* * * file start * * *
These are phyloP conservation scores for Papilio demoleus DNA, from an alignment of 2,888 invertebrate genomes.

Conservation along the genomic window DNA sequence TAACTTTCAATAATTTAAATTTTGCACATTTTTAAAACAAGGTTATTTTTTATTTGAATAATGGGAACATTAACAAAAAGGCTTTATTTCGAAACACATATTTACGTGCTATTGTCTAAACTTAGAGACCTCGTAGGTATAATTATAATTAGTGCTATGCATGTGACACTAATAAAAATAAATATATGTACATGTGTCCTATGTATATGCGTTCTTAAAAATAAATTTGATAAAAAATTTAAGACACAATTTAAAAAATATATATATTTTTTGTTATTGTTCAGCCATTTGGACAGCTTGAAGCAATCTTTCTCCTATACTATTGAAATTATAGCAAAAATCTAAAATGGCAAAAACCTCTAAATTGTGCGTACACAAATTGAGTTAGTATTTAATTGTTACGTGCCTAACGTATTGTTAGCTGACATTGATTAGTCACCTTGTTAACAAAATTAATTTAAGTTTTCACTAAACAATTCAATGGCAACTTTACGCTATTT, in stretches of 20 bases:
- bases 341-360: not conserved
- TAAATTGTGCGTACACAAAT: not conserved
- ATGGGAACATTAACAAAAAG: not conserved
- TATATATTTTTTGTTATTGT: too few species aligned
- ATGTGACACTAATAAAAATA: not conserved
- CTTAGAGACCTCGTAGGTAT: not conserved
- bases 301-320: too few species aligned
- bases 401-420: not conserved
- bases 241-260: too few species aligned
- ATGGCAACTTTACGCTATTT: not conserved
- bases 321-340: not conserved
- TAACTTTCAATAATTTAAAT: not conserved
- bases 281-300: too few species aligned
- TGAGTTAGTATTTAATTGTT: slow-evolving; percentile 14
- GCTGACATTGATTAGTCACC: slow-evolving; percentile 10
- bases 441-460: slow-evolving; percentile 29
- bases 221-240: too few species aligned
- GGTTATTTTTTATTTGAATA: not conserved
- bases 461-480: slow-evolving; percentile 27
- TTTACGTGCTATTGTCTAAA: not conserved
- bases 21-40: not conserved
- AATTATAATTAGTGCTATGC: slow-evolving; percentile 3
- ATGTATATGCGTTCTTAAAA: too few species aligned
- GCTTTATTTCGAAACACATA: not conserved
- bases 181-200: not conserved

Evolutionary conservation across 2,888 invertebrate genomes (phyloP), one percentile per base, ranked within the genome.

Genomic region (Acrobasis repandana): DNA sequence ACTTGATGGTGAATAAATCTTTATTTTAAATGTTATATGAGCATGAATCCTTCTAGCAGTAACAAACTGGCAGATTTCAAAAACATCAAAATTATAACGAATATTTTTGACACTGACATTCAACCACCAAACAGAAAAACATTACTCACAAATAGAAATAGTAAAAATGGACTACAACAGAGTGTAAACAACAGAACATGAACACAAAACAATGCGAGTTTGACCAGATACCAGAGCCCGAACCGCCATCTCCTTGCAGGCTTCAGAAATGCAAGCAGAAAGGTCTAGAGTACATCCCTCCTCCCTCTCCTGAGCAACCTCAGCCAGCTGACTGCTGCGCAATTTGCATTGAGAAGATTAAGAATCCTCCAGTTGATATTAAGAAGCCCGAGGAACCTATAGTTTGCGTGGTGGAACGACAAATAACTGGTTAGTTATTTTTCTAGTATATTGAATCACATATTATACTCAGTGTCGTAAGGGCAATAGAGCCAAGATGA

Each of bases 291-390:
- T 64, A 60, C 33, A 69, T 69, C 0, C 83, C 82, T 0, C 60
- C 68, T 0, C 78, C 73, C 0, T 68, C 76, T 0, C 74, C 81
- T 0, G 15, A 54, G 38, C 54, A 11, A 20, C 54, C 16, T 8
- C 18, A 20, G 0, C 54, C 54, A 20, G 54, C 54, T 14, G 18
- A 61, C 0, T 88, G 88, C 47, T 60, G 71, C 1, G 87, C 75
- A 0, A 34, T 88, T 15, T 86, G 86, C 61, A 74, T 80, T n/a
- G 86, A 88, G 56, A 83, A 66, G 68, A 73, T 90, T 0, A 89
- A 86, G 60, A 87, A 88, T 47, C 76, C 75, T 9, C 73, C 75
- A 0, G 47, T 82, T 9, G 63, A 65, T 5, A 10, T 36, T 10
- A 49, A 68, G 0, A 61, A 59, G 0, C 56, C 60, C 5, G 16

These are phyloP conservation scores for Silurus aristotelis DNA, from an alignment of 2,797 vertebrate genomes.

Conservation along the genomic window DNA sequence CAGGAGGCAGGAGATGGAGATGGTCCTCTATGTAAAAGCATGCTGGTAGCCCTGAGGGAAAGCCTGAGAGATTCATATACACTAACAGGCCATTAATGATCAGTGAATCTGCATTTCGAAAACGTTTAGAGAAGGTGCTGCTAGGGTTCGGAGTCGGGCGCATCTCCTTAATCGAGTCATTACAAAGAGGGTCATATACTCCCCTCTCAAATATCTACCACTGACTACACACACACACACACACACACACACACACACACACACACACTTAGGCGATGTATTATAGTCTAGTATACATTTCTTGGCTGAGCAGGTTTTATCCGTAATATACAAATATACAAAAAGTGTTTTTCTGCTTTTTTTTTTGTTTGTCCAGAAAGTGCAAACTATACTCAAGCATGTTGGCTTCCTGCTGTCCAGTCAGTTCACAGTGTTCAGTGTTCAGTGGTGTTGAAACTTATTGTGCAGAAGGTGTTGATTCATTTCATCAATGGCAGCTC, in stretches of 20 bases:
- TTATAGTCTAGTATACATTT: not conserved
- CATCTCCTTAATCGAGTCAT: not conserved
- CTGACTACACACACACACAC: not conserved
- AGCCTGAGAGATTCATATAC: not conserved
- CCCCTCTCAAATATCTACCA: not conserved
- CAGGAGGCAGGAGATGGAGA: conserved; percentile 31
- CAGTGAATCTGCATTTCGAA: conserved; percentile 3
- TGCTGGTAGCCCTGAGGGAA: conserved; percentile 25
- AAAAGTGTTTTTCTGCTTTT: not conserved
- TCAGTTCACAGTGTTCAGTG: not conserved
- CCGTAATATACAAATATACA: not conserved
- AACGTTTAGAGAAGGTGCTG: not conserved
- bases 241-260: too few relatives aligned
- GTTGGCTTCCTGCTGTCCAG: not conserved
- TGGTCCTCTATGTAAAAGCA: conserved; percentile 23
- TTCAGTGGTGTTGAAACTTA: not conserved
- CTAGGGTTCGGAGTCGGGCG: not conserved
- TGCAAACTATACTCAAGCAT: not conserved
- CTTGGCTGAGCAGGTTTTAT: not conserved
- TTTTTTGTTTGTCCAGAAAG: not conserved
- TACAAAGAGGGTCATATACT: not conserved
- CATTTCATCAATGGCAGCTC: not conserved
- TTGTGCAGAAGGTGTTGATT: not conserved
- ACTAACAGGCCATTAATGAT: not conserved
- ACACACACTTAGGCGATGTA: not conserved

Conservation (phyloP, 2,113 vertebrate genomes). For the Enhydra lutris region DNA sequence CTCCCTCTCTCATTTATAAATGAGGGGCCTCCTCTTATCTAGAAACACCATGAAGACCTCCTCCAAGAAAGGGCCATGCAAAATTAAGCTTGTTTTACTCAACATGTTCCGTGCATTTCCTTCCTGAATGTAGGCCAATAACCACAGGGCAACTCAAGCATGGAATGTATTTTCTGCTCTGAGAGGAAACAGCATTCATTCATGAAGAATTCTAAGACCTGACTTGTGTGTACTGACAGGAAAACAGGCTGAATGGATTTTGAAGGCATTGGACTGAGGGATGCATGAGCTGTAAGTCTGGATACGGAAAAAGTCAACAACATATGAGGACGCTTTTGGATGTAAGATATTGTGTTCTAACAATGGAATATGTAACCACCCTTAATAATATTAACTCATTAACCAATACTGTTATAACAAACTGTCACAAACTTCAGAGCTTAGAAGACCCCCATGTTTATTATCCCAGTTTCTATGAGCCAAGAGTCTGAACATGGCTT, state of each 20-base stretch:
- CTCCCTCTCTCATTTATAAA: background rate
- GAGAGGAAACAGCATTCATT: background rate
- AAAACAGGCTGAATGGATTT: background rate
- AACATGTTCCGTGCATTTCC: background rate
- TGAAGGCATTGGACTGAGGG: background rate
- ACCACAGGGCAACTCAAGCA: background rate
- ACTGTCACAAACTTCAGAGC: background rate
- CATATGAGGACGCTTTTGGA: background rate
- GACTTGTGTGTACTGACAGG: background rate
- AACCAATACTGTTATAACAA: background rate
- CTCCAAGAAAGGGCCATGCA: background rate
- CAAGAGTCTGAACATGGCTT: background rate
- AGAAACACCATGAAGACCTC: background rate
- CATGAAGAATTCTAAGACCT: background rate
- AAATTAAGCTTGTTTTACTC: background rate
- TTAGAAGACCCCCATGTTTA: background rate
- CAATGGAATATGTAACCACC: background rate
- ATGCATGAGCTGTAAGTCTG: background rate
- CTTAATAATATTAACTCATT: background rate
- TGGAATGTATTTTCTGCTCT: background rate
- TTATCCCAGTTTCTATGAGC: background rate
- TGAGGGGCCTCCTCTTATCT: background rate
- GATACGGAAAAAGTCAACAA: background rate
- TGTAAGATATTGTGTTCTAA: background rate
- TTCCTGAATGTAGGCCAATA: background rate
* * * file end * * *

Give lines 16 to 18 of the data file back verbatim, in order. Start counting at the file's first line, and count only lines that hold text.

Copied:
- TGAGTTAGTATTTAATTGTT: slow-evolving; percentile 14
- GCTGACATTGATTAGTCACC: slow-evolving; percentile 10
- bases 441-460: slow-evolving; percentile 29